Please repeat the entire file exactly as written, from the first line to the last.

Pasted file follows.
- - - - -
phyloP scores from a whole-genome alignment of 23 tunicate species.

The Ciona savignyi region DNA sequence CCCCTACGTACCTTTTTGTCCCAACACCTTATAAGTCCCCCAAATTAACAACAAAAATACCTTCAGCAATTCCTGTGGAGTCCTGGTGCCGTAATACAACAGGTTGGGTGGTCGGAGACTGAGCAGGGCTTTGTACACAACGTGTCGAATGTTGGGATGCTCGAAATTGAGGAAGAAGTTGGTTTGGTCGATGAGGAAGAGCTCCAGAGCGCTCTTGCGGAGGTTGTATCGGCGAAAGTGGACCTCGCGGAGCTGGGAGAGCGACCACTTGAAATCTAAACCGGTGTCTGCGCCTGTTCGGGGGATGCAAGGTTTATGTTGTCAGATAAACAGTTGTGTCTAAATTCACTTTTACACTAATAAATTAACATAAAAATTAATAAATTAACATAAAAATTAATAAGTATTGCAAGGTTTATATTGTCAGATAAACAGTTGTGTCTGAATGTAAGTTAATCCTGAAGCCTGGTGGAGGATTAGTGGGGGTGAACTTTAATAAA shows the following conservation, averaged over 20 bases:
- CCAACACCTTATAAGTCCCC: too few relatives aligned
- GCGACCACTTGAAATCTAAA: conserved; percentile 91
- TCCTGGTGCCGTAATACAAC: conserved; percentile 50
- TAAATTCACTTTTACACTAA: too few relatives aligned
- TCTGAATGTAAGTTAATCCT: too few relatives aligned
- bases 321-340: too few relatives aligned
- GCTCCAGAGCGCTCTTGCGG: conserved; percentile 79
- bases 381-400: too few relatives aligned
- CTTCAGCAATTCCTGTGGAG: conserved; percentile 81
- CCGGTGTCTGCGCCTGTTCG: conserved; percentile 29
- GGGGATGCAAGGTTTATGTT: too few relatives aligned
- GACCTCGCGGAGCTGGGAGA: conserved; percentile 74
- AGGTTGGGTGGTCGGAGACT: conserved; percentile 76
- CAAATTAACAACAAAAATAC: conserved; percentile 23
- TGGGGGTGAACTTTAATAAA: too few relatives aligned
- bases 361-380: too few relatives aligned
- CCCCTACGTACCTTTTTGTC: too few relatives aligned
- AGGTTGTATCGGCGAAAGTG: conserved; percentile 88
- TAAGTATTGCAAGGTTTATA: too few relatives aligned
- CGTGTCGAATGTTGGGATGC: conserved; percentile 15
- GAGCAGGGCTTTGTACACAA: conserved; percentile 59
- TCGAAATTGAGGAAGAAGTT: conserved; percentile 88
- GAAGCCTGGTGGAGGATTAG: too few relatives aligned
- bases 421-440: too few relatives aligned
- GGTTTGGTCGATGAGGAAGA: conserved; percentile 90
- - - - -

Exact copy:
phyloP scores from a whole-genome alignment of 23 tunicate species.

The Ciona savignyi region DNA sequence CCCCTACGTACCTTTTTGTCCCAACACCTTATAAGTCCCCCAAATTAACAACAAAAATACCTTCAGCAATTCCTGTGGAGTCCTGGTGCCGTAATACAACAGGTTGGGTGGTCGGAGACTGAGCAGGGCTTTGTACACAACGTGTCGAATGTTGGGATGCTCGAAATTGAGGAAGAAGTTGGTTTGGTCGATGAGGAAGAGCTCCAGAGCGCTCTTGCGGAGGTTGTATCGGCGAAAGTGGACCTCGCGGAGCTGGGAGAGCGACCACTTGAAATCTAAACCGGTGTCTGCGCCTGTTCGGGGGATGCAAGGTTTATGTTGTCAGATAAACAGTTGTGTCTAAATTCACTTTTACACTAATAAATTAACATAAAAATTAATAAATTAACATAAAAATTAATAAGTATTGCAAGGTTTATATTGTCAGATAAACAGTTGTGTCTGAATGTAAGTTAATCCTGAAGCCTGGTGGAGGATTAGTGGGGGTGAACTTTAATAAA shows the following conservation, averaged over 20 bases:
- CCAACACCTTATAAGTCCCC: too few relatives aligned
- GCGACCACTTGAAATCTAAA: conserved; percentile 91
- TCCTGGTGCCGTAATACAAC: conserved; percentile 50
- TAAATTCACTTTTACACTAA: too few relatives aligned
- TCTGAATGTAAGTTAATCCT: too few relatives aligned
- bases 321-340: too few relatives aligned
- GCTCCAGAGCGCTCTTGCGG: conserved; percentile 79
- bases 381-400: too few relatives aligned
- CTTCAGCAATTCCTGTGGAG: conserved; percentile 81
- CCGGTGTCTGCGCCTGTTCG: conserved; percentile 29
- GGGGATGCAAGGTTTATGTT: too few relatives aligned
- GACCTCGCGGAGCTGGGAGA: conserved; percentile 74
- AGGTTGGGTGGTCGGAGACT: conserved; percentile 76
- CAAATTAACAACAAAAATAC: conserved; percentile 23
- TGGGGGTGAACTTTAATAAA: too few relatives aligned
- bases 361-380: too few relatives aligned
- CCCCTACGTACCTTTTTGTC: too few relatives aligned
- AGGTTGTATCGGCGAAAGTG: conserved; percentile 88
- TAAGTATTGCAAGGTTTATA: too few relatives aligned
- CGTGTCGAATGTTGGGATGC: conserved; percentile 15
- GAGCAGGGCTTTGTACACAA: conserved; percentile 59
- TCGAAATTGAGGAAGAAGTT: conserved; percentile 88
- GAAGCCTGGTGGAGGATTAG: too few relatives aligned
- bases 421-440: too few relatives aligned
- GGTTTGGTCGATGAGGAAGA: conserved; percentile 90